Unifor will be a union built for workers. But it will also be a union for the unemployed and self-employed, a union for women and young workers – a union for everyone. That's the strength.

For too long, unions have had their image constructed for them – by well-resourced opponents. Unions have always brought forward new, progressive ideas for a better society yet we have been tarnished as constantly fighting "against" the decisions of others. Unifor will push "for" positive and progressive ideas, and not get stuck fighting "against" bad ones. Our goal is to help set the progressive agenda.

As a national Canadian union it was essential that our name be bilingual. In French the name combines the words "unis" (united) and "fort" (strong). Unifor reflects, in both languages, the core values that our new union stands for: unity and solidarity, strength and determination, and a modern, forward-looking perspective.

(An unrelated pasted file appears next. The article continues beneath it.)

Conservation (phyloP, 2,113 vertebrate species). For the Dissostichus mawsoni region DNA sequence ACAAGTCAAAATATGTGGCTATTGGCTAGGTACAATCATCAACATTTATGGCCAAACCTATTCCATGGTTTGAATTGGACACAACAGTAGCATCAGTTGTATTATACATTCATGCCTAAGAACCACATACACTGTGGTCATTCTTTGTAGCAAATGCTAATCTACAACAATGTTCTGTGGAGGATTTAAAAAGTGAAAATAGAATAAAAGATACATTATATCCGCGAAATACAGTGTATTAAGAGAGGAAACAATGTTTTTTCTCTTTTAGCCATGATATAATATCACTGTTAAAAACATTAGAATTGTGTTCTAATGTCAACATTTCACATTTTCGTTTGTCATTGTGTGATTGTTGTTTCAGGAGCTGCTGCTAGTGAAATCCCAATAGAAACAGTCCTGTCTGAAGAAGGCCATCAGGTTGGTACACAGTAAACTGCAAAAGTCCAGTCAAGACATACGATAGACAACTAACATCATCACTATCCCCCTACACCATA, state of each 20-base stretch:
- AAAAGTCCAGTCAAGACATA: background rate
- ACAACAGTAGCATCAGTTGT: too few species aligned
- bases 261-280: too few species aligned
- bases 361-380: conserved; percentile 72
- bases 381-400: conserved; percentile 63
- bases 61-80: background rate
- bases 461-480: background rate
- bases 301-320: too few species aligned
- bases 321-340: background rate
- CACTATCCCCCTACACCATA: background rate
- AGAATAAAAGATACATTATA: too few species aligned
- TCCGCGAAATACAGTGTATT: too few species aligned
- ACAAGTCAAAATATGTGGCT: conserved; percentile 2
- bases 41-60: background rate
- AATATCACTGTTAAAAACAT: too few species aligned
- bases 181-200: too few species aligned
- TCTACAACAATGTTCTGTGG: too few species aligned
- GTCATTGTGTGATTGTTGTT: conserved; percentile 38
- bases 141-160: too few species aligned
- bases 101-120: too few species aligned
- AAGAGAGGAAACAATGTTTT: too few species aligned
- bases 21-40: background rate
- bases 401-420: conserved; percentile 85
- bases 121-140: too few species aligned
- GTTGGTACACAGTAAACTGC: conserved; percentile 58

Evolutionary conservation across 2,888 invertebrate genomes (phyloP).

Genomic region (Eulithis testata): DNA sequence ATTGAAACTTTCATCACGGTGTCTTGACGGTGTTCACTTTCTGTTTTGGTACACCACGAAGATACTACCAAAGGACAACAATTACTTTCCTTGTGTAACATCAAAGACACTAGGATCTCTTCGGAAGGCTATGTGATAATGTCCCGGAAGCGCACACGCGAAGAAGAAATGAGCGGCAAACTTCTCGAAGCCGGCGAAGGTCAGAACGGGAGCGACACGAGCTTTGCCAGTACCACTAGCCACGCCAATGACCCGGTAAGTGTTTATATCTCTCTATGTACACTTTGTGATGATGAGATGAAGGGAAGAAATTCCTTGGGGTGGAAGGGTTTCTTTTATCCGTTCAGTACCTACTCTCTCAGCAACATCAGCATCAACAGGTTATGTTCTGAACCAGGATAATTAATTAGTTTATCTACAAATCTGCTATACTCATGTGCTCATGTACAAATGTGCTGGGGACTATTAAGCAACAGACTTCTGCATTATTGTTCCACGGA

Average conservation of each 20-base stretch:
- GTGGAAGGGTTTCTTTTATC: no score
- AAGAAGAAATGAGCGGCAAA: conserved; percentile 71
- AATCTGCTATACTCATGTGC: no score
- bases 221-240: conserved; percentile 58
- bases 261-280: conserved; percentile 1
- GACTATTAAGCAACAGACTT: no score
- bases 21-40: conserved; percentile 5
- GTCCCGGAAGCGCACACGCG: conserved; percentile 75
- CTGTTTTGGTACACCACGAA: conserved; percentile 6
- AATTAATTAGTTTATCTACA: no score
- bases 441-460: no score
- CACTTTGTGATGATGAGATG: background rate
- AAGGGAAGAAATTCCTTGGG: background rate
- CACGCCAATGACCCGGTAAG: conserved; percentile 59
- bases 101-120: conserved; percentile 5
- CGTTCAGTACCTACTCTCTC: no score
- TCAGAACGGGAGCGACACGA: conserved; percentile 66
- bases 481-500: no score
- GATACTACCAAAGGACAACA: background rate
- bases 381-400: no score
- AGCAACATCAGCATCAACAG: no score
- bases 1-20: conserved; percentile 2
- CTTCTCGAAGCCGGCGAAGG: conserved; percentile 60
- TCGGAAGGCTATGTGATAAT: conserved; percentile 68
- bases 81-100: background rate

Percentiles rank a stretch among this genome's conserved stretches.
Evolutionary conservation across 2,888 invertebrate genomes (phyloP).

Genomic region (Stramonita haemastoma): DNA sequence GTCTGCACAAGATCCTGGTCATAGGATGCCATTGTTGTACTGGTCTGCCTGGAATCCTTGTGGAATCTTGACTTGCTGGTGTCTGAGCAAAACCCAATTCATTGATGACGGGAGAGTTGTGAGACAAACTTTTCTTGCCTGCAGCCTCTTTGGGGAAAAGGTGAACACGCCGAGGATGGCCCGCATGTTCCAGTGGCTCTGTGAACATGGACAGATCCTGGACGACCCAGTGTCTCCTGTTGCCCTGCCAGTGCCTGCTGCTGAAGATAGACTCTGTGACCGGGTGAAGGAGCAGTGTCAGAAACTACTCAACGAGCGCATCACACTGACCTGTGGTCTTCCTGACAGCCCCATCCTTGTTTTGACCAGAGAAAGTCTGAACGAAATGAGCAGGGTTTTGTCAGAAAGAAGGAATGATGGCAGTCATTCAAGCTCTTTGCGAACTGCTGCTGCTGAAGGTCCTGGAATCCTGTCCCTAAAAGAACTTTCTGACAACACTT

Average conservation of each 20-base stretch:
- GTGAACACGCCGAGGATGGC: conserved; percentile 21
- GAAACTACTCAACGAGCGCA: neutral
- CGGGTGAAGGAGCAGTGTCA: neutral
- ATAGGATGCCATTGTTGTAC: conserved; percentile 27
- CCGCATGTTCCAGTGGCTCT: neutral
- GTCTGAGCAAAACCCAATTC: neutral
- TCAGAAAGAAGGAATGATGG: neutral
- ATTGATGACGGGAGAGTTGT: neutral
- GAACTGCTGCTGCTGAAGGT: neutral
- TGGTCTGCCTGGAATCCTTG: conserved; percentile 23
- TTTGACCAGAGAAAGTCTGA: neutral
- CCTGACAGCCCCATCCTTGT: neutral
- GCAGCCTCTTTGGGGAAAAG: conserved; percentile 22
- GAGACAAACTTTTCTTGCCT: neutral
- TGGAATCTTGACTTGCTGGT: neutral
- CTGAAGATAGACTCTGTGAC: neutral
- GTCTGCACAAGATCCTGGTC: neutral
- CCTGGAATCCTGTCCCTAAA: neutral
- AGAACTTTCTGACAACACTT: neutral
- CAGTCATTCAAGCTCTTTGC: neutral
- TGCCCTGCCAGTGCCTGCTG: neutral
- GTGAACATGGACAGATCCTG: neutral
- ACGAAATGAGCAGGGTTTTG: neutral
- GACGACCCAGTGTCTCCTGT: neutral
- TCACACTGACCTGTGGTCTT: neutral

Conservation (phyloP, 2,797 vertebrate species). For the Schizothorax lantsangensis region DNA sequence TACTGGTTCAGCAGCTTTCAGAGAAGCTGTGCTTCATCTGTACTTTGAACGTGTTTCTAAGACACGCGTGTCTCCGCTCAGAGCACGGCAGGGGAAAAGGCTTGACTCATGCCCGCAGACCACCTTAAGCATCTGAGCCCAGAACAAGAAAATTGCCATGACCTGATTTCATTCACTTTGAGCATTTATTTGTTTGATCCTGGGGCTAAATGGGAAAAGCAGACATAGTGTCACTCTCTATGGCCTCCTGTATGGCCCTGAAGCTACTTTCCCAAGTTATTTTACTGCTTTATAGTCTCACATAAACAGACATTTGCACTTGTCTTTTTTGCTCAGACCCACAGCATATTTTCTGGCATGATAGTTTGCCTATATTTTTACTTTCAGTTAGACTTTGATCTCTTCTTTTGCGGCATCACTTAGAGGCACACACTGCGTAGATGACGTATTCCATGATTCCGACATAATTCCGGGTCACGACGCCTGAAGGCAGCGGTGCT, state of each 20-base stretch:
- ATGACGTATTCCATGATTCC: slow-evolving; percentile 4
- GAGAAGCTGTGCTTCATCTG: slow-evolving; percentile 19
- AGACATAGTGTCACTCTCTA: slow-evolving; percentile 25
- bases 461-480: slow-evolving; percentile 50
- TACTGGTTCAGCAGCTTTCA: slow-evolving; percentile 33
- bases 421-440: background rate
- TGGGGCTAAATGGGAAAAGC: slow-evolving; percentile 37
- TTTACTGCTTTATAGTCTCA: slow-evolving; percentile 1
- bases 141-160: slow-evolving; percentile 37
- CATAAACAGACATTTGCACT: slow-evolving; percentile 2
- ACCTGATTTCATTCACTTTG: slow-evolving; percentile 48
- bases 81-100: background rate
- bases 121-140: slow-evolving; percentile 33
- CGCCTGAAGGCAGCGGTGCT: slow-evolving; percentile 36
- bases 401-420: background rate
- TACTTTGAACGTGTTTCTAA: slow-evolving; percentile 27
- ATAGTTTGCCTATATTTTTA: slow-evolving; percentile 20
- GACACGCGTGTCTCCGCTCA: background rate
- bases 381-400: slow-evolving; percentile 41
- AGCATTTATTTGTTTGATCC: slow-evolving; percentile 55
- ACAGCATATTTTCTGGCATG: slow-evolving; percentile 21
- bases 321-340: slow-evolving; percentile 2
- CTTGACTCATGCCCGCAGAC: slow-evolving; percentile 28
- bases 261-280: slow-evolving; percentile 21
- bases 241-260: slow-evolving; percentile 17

Our new name is dynamic and versatile. It has possible applications as diverse as our membership. It reflects the hard work that our union will do to improve the lives of all Canadians. Unifor is strong, principled, and inclusive. New membership approaches will redefine who can be a union member and radically change the trade union landscape.

A strong union protects and defends its members and stands for safer workplaces, secure employment, wages and benefits. This was a message we heard loud and clear from both members and the general public, young and old. The shield logo reflects this sense of protection and strength.

The colours – a bold red and blue – were chosen to make Unifor stand out and have instant recognition. The fiery red conveys our passion and commitment to our members. We will be unmistakable.